There was evidence of excellent teaching and learning in the lessons seen. The use of the target language for all classroom interactions was exemplary; with the result that students’ accents were very good. Beginning each lesson with the roll call in Spanish set the tone and provided an opportunity for the teacher to engage students in conversation in the target language. Throughout lessons, emphasis on pronunciation was good, yet corrections were carried out sensitively so as not to dent students’ confidence. Explanations of vocabulary were carried out in the target language, sometimes with the aid of visual aids, and very little English was spoken throughout. Students were obviously used to hearing and using the target language on a regular basis.
The pace of lessons never flagged and activities were varied, so that the students’ interest was maintained at all times. A range of methodologies was used to good effect and these included one-to-one questioning, describing picture content, listening comprehension exercises, teacher input, handouts, pair work, role plays, word-association exercises, and a jumbled-sentence exercise. In one lesson, the lesson aims were written up on the whiteboard for the students to see and this is a good strategy which could be expanded to all class groups, in order to provide students with a clear focus for learning. A good range of resources was in evidence and included handouts, cue cards for role play exercises, visual aids using PowerPoint, a map of South America, tape exercises, an overhead projector, and magazines. Classroom posters, and items within the classroom itself, were used to remind students of grammar details and to clarify the meanings of words. It is suggested that the good practice of using pictures and other visual aids to aid learning be expanded and further developed.
One-to-one questioning of students was used to good effect, and where a student had difficulty answering, while allowing sufficient time for the student to answer, the other students were then invited to supply an answer by using the phrase ¡Ayúdale un poco! The use of differentiated questioning, ranging from higher-order to lower-order questions, was in evidence and efforts were made to ensure the participation of all students. Teacher expectations, while realistic, were high and students responded positively to this. Some minor suggestions were given to further encourage autonomous learning, for example, giving TY students more choice regarding the content and form of the project they complete during the year. In one lesson dealing to environmental issues, it was suggested that by giving key words rather than full phrases to students, they could then have been asked to supply their own phrases. In all lessons seen, appropriate emphasis was placed on language awareness and grammar.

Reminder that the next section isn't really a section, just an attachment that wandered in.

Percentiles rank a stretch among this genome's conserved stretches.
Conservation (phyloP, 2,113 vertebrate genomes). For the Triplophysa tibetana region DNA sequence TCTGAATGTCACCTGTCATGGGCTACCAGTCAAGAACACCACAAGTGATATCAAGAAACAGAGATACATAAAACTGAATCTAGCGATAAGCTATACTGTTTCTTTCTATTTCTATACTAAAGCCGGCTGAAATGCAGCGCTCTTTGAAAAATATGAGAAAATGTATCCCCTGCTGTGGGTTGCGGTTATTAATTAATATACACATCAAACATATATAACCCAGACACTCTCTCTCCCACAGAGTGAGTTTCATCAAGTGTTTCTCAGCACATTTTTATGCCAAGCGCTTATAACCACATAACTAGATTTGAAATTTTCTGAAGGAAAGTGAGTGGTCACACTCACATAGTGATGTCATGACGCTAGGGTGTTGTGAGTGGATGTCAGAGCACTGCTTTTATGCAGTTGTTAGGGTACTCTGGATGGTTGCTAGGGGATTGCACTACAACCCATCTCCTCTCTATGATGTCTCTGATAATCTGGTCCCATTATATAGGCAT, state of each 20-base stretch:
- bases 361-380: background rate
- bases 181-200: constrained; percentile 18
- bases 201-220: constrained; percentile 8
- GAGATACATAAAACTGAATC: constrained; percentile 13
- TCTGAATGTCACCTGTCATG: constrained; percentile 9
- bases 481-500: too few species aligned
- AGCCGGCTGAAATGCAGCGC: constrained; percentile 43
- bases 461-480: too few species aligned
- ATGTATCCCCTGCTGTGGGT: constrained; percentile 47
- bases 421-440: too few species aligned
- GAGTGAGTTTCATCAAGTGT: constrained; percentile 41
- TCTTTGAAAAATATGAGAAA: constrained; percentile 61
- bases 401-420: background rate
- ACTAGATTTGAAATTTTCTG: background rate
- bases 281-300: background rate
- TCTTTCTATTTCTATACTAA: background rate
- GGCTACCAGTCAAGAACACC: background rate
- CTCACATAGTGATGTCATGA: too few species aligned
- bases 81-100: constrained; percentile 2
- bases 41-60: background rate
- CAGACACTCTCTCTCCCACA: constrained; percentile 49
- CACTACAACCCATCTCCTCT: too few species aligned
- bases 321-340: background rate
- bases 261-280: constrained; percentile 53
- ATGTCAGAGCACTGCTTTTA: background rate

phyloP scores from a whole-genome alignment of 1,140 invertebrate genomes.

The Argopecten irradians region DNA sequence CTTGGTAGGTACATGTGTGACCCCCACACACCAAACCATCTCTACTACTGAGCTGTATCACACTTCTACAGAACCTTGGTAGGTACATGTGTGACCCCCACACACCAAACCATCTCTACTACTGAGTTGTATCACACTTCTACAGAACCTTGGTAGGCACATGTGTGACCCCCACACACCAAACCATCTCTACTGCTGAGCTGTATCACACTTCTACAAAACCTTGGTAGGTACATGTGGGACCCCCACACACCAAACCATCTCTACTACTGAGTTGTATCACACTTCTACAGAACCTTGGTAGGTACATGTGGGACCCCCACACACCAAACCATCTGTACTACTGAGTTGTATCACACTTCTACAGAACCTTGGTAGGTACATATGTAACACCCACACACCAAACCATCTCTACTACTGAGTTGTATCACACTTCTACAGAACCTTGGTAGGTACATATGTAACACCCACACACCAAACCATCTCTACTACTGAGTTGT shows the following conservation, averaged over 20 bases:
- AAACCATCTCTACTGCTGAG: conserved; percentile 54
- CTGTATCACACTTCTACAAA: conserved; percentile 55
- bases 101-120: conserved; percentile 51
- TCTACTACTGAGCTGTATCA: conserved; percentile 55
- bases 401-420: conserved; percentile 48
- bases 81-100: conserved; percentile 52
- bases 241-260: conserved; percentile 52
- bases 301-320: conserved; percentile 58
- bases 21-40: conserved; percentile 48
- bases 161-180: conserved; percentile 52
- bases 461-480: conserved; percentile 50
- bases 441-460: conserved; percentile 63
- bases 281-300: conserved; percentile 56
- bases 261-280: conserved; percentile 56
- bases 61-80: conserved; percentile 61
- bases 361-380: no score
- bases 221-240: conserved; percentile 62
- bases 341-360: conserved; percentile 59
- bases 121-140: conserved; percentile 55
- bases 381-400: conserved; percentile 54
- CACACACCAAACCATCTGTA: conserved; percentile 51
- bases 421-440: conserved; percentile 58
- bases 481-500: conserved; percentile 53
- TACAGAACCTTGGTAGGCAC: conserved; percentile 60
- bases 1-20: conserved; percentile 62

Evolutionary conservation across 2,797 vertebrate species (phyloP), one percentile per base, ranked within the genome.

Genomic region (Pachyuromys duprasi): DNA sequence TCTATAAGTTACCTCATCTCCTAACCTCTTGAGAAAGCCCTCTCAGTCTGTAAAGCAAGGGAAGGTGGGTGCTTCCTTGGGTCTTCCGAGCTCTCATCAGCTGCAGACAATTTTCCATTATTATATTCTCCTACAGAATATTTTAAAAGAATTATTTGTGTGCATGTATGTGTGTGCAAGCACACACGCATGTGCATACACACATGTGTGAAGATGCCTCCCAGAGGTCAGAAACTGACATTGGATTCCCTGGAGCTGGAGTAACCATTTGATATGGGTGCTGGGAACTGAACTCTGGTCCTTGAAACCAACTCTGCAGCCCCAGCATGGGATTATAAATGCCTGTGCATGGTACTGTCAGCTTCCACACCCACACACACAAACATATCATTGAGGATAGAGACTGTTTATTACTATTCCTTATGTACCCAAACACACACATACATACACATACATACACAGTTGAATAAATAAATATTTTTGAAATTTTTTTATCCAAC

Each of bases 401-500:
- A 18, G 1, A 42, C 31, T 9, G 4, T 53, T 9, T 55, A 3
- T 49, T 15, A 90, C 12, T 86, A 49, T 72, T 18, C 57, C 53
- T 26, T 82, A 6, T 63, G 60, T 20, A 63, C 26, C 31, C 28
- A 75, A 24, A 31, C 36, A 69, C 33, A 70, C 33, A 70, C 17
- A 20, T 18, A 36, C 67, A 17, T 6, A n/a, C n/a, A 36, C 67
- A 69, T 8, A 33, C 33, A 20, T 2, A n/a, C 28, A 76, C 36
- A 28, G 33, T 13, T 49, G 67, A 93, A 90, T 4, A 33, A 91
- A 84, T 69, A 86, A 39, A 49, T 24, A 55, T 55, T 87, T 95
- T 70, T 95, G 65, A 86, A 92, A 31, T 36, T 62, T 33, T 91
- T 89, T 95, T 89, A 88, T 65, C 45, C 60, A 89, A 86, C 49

The use of well-managed pair work and group work, role play tasks and other active learning methodologies gave each individual student more opportunity to speak the language during lessons. Students responded very well to these exercises. There was evidence of a good gradual building up of vocabulary, with repetition of new material being practised in a variety of ways. All class groups are encouraged to keep hardback vocabulary notebooks to record and retain new vocabulary, which is very good practice. Good preparation work for listening comprehensions exercises was in evidence, with vocabulary being revised or presented orally beforehand. The use of target-language questioning as well as giving examination-type comprehension exercises to test students’ comprehension was good practice and gave more opportunity for oral practice.
In the lessons seen, there was evidence of cultural awareness not only of Spain but of other Hispanic countries. Students demonstrated a good knowledge of South American countries in one particular lesson. Spanish magazines are available to students as the teacher has collected a ‘library’ of reading material which students can borrow. It is suggested that some short Spanish novels, including the current Leaving Certificate literary option, La Aventura de Saíd by Josep Lorman, and other age-appropriate novels from the Gran Angular series, could be added to this bank of reading resources. The Plan de lectura para el aula produced by Ediciones SM gives a short synopsis of each novel in the Barco de Vapor series and is available from specialist modern languages bookshops.